What Value Does Insurance Pay – RCV or ACV?
Do you know if your homeowner’s or auto insurance pays actual cash value or replacement cost value? If not, it’s something you should know as it affects how much the insurance company pays if you need to file a claim.
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You should know the type of payout an insurance company will make before you accept the insurance. The difference between the two is important and can mean the difference between thousands of dollars.
What is Replacement Cost Value (RCV)?
Replacement Cost Value pertains to the cost of replacing the item, whether a house, car, or boat today. In other words, you get today’s values for the item because the insurance company reimburses you the full amount of what it would cost to replace it at today’s prices.
This helps you replace your car, home or boat in the same quality that you had before the claim. For example, if the insurance company totals your car, you will receive enough money to buy a car of similar size, make and model at today’s prices.
What is Actual Cash Value (ACV)?
Actual cash value policies give you the ‘actual value’ of the item, whether car, boat, or house at the time of the loss. In other words, it takes the purchase price of the item and takes into account depreciation that the item went through until the claim.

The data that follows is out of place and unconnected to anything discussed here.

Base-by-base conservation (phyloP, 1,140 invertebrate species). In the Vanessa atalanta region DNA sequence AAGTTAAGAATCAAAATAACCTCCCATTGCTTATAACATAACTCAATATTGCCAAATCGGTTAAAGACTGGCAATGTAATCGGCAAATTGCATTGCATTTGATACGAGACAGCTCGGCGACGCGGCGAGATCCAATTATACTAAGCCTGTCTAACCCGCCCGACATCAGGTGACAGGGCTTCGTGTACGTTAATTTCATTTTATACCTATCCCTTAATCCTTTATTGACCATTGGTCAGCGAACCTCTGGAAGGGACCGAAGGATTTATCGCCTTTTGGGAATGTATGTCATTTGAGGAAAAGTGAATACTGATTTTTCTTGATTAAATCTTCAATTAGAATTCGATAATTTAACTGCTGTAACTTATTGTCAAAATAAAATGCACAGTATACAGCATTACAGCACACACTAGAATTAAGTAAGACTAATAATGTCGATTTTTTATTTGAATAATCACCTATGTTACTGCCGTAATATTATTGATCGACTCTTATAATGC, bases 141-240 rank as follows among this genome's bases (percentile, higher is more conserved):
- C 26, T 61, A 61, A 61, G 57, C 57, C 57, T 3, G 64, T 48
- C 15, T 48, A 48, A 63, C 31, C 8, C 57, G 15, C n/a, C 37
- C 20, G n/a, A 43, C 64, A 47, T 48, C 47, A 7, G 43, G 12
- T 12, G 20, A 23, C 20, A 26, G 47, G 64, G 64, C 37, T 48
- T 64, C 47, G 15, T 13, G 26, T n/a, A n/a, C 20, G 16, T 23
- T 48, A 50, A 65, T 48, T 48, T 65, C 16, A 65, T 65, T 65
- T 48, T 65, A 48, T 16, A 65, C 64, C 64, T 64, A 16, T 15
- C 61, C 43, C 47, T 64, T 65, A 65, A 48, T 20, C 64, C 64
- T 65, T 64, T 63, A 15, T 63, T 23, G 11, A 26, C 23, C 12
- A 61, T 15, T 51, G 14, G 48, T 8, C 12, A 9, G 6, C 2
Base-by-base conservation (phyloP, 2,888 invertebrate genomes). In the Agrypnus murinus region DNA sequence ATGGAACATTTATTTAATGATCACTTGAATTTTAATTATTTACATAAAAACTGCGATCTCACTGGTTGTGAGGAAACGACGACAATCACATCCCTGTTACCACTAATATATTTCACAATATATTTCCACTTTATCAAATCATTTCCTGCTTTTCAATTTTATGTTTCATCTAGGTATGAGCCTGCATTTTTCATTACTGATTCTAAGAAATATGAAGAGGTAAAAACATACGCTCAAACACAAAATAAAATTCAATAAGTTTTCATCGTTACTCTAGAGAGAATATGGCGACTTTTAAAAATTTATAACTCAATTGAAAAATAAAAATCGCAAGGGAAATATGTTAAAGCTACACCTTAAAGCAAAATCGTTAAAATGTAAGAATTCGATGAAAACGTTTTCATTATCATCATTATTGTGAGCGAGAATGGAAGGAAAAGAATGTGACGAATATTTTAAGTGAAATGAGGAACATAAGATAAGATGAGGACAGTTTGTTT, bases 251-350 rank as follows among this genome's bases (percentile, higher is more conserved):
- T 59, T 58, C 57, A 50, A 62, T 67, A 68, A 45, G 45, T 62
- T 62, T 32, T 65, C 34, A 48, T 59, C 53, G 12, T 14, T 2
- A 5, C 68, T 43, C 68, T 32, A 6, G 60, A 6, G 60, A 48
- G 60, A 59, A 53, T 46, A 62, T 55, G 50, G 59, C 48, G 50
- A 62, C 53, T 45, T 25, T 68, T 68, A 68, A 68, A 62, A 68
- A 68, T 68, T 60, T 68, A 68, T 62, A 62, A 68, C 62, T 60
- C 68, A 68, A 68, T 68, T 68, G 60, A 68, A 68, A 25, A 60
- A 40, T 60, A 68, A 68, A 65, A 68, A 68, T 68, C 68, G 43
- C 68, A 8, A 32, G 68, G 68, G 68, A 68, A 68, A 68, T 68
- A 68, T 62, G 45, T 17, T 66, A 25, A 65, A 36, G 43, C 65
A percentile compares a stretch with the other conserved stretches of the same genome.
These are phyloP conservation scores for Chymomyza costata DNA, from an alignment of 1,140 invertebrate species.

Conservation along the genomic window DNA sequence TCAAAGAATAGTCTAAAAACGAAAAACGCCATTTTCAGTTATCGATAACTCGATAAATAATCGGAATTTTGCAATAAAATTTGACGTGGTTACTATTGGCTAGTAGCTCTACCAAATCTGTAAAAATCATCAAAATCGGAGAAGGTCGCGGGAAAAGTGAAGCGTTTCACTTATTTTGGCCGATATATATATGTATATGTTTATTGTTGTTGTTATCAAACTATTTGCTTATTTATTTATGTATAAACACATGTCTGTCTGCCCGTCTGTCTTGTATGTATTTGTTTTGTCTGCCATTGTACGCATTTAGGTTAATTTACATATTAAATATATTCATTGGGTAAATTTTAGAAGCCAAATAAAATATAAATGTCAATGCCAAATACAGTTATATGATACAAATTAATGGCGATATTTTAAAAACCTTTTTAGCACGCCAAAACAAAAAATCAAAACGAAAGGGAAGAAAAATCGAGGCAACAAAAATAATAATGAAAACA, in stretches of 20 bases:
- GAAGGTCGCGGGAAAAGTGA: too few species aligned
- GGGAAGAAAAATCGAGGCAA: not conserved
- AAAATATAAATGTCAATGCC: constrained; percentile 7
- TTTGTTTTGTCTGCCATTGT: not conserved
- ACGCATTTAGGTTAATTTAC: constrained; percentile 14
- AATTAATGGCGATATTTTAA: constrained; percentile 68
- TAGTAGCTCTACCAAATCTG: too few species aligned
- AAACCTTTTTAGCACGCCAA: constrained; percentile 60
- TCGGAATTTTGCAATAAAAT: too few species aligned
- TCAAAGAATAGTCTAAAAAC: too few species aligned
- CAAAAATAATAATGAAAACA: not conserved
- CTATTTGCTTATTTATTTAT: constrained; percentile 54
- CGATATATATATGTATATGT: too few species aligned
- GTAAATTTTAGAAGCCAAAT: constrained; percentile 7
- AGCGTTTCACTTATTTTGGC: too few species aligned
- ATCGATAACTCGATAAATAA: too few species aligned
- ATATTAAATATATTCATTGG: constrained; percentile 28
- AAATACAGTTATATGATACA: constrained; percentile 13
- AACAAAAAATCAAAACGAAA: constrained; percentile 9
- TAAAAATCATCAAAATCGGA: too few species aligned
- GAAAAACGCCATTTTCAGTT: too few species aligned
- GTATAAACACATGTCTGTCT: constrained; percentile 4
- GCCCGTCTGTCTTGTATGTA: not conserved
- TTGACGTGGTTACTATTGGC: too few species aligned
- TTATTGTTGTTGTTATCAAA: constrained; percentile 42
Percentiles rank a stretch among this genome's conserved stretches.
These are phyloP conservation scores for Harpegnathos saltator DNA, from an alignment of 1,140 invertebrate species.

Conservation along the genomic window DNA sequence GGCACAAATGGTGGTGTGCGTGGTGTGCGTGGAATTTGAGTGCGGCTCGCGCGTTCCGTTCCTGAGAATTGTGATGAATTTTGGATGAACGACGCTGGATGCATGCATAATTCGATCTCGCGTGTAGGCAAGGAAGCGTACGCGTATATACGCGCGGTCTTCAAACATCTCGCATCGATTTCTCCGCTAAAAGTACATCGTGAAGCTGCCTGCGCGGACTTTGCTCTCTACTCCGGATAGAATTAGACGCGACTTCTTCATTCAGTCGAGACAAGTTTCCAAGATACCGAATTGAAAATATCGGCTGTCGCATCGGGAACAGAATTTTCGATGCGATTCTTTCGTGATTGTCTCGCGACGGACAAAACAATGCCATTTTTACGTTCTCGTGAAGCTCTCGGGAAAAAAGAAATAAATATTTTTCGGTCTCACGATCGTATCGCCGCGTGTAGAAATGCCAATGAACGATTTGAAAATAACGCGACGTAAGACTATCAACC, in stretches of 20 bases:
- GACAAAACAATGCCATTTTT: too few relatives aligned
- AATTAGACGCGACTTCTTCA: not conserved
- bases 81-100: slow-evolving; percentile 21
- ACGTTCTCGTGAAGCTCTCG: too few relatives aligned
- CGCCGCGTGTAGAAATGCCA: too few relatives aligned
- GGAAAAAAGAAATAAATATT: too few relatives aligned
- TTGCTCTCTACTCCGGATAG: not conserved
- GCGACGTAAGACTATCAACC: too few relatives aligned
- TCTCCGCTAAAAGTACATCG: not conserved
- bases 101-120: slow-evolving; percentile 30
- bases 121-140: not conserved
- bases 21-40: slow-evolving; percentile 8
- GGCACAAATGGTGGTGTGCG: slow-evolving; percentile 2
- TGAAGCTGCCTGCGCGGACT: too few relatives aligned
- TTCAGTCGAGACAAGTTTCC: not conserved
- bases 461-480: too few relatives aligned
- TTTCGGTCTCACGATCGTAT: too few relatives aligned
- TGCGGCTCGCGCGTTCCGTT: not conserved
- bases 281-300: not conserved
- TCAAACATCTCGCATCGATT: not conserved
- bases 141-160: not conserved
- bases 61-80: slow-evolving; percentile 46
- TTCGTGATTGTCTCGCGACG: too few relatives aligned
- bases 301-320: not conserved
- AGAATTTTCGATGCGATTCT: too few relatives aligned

Cars, houses, and boats can lose thousands of dollars in value depending on their age and how much wear and tear they’ve been through. For example, if your car was old and on its last leg, you wouldn’t receive as much of a payout as if you had a brand new car that was totaled.
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The Cost Difference Between ACV and RCV
As you probably guessed, actual cash value premiums cost less than replacement cost value premiums. Insurance companies take a larger risk when you take an RCV policy because the prices of the replacement could go up, putting the insurance company at risk of a large payout.
Actual cash value premiums are lower because the insurance company deducts depreciation, according to their own calculations. They come out ahead with ACV claims, which is why they can pass along lower premiums to you.
Which Option is Better?
Choosing between ACV and RCV is a personal decision. If you want the lower premiums and can accept the lower payout should you file a claim, ACV is the way to go. If you want reassurance that you can either rebuild your home with the same materials or buy a similar car that you lost, you want RCV coverage, but you will pay higher premiums for it. Figure out the perfect balance between the coverage that you need and the premiums you can afford.
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